Fiber Optic Cabinets, Cables, Pedestals and Terminals

By Jim Pilgrim

I’m a country boy at heart. Grew up on a farm where I baled more than my share of hay. So when I’m driving across the country and catch a whiff of an alfalfa field that has just been cut, memories of my childhood come rushing back in. Those memories are bittersweet.

Back then life was good, drove a 1971 Ford pickup, a 360 V8 with a supercharger. Gas was 58 cents a gallon and I could burn through a set of rear tires every summer. I’m not going to lie to you; baling hay back then was back-breaking work. 75-100 pound bales, stack on a hay wagon, haul to hay shed, unload and stack again. Hot, dirty work and blistered hands; this was old-school haying. Not like today with the large round bales that get baled, loaded, unloaded and fed all with machinery. Never touched with human hands, no sweat or flesh need be sacrificed. Hell, the tractors are air-conditioned now.

We’ve come a long way. Back then we had an 8 party line at our house. Now I have an Active Ethernet FTTH network serving my house up on the farm. I am reminded every day all that I don’t know, but a couple weeks ago I attended a technical seminar on new technologies on the horizon for FTTH networks. That was much more than a subtle reminder, it was more like a smack in the face. 10 giga-bit GPON, Orthogonal Frequency Division Multiple Access (OFDMA) with symmetrical 100 gb/s (up and downstream) with 100km reach. Are you kidding me, that is 62 miles! OFDMA allows Spectral overlap without interference. WDM PON with “colorless” ONTs, 8 port OLT cards with OTDR functionality built-in to the card. There are some amazing technologies just around the corner in our industry. Zero water peak fiber opening up the E-Band (Extended Band)(1360-1460nm wavelengths) ONTs that can go to sleep when idle to conserve on energy consumption, all brilliant stuff.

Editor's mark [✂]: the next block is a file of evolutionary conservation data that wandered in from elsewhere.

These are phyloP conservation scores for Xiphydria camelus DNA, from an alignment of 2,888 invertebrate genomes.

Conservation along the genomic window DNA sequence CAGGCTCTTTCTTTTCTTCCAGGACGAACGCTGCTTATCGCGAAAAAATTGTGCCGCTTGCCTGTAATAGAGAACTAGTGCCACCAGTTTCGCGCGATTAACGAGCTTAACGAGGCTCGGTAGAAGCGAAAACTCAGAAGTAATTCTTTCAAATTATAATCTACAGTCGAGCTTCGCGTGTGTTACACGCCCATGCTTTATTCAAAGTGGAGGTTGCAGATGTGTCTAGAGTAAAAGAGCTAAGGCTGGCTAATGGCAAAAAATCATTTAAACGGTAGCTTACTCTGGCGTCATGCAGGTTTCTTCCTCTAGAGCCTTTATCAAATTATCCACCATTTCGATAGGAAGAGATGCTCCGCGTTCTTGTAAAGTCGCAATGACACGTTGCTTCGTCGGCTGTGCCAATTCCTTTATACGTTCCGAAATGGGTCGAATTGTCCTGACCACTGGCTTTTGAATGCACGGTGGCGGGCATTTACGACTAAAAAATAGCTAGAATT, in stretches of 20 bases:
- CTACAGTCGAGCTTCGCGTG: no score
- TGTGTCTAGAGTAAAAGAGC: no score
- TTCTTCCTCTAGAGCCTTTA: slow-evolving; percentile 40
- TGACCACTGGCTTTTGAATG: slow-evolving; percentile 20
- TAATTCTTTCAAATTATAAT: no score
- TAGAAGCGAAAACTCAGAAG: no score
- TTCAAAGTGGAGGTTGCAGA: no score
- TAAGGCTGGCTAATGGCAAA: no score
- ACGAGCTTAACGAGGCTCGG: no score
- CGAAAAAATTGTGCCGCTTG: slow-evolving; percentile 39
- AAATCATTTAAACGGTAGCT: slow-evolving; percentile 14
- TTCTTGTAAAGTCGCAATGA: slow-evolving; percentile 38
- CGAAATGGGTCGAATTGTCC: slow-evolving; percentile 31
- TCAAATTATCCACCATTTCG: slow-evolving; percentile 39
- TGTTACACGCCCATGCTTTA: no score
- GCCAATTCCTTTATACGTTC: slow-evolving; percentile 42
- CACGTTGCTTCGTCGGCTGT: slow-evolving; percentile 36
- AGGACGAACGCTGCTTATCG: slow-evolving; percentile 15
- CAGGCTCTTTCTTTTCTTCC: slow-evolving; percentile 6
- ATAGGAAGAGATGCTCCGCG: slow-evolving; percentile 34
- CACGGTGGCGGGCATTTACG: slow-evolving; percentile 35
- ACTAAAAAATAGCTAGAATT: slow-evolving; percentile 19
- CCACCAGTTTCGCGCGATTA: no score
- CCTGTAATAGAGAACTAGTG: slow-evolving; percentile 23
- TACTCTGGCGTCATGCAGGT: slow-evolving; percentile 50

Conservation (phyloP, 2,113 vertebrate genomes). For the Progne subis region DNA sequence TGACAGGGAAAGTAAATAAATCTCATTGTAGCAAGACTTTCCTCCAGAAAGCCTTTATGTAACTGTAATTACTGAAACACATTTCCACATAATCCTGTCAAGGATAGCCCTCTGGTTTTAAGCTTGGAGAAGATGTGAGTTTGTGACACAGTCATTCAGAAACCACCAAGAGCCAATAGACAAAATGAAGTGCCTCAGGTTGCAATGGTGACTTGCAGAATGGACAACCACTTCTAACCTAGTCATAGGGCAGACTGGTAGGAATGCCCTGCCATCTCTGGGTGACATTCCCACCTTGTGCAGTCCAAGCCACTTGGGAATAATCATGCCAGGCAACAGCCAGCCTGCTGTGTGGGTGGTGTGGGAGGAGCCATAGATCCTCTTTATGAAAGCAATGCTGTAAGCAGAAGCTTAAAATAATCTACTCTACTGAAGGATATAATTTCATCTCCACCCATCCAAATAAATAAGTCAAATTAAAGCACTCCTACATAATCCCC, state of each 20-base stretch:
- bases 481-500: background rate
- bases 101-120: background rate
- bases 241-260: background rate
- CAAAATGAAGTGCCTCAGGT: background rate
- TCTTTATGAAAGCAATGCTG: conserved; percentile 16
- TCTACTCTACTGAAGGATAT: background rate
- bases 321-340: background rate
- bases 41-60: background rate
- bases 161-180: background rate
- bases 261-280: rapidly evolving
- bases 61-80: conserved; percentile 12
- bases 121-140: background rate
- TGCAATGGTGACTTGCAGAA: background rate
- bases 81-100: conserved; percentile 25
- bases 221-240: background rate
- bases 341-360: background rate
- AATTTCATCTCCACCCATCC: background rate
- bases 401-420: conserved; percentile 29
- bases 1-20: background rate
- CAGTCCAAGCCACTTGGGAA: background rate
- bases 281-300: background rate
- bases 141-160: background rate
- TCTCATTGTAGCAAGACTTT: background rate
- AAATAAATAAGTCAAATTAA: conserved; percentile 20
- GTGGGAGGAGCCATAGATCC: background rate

We have come a long way as an industry and it appears we have a long way to go. Thank God we will never get bored.

As I sneak up on the final chapter of my telecom career (33 years behind me, not than many in front), I am amazed every day on far our industry has come. Would I trade my carpel-tunnel for some blisters on my hands? I’m not so sure, but I still do love the smell of those alfalfa fields right after they’ve been cut.